Read the rest of the biblioblog rankings here.
Read the rest of the biblioblog rankings here.
John W. De Gruchy is a theologian, and at the time of this work, he was living in South Africa during apartheid. Behind the policies of racial segregation, there was a mis-application of historic Reformed theology, in particular, Dutch Calvinism. In his Liberating Reformed Theology, de Gruchy aims to emancipate contemporary Reformed communities from sectarianism by emphasizing the Catholic roots of John Calvin‘s work. As far as the book is concerned, it is quite consistent with the Reformed tradition in line with Luther, Calvin, Knox, Barth, and Bonhoeffer. I was already aware of the history of the Huguenots and their doctrine of revolt against tyrants. De Gruchy wants to move Calvinism away from imperial practices such as aligning its fate with the the powerful. Taking his cues from the Kairos Document, Latin American liberation theology, and Calvin’s doctrine of election, De Gruchy makes a clear case in favor of a Reformed tradition that sees itself as a resource for the oppressed.
A possible criticism is De Gruchy’s use of the Anabaptists as a strawperson. In the first chapters, he refers to the Radical Reformed tradition as a community that is without flaws, only in the final chapter, to dismiss the Anabaptist propensity to withdraw from the world in “neutrality.” I would argue that that is a misreading of the Radical Reformation and its peace witness, one in which historical evidence contradicts. For example, just here in the U.S., the 17th century Quakers’ withdrawal was not out of “neutrality” but out of a desire to live holy, to expose the sin of African enslavement. So, in terms of representing the Anabaptists fairly, I would say De Gruchy falls short.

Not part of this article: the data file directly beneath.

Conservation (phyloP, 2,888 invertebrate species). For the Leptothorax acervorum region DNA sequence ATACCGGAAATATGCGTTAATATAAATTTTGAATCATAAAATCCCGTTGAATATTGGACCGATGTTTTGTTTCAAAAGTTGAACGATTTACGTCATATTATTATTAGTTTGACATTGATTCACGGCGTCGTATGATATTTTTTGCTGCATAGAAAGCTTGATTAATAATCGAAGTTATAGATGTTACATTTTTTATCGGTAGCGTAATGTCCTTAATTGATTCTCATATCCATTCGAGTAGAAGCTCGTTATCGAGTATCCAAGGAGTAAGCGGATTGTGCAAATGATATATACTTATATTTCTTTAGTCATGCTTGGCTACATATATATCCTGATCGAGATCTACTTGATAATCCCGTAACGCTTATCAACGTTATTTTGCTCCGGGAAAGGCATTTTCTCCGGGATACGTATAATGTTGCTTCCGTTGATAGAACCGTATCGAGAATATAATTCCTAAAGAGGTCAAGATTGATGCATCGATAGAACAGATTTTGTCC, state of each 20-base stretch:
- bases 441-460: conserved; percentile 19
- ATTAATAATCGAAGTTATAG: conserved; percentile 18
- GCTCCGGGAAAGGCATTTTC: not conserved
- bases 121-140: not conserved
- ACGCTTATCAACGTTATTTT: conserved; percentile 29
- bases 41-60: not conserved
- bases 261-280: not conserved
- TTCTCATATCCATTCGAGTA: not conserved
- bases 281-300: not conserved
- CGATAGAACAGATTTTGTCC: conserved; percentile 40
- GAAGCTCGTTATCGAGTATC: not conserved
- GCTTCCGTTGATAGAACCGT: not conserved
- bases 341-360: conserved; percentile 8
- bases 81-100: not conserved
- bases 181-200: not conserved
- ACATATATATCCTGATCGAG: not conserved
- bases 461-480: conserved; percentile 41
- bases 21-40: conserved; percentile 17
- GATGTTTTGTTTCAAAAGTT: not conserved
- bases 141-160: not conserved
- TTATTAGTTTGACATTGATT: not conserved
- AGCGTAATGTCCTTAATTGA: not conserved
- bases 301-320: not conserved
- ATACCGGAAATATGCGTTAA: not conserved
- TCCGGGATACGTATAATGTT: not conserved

LEARNING FROM HISTORY, LETTING TRADITION SPEAK FOR US
In my last post, I gave an explanation for why theologians and biblical scholars do not normally discuss foreign policy issues. Because I know so few of the details of the histories of Tunisia & Egypt, I think the best I could offer as a thinker, is tradition. Because no one writes in a vacuum, much of the time, individuals rely on tradition and philosophy in order to explain the nature of things. I believe the best person for understanding the nature of political upheaval is the work of Frantz Fanon, an Algerian psychiatrist who fought in World War II and who witnessed the Algerian the armed struggled versus the French. I believe that his book, The Wretched of The Earth, especially his suggestions about public policy, could be of some use for current and future revolutions.
1. If you listen closely to the words of journalists, you can almost feel their excitement. The economic reforms that Tunisia and Egypt were undergoing in the past few years are seen as the prima causa for the mass call for political reform. While there is the occasional mention of widespread poverty in both countries, the focus end up being on the middle class with talks of political parties forming and hopes of a more “mainstream” or secular democratic structure forming. Fanon noted that with all revolutions, there is a tendency to define national unity by first striving to develop legit political parties (WOTE, 67, 73, 83). As a result, those citizens who live in the urban areas (the middle class), become empowered politically while those who are the poorest and live in rural areas, end up remaining on the margins. National policy, for Fanon, meant first a foremost, a policy for the masses. National unity should be defined not by how the elites get their stomachs filled but how those who are ignored and who live outside cities and towns are treated.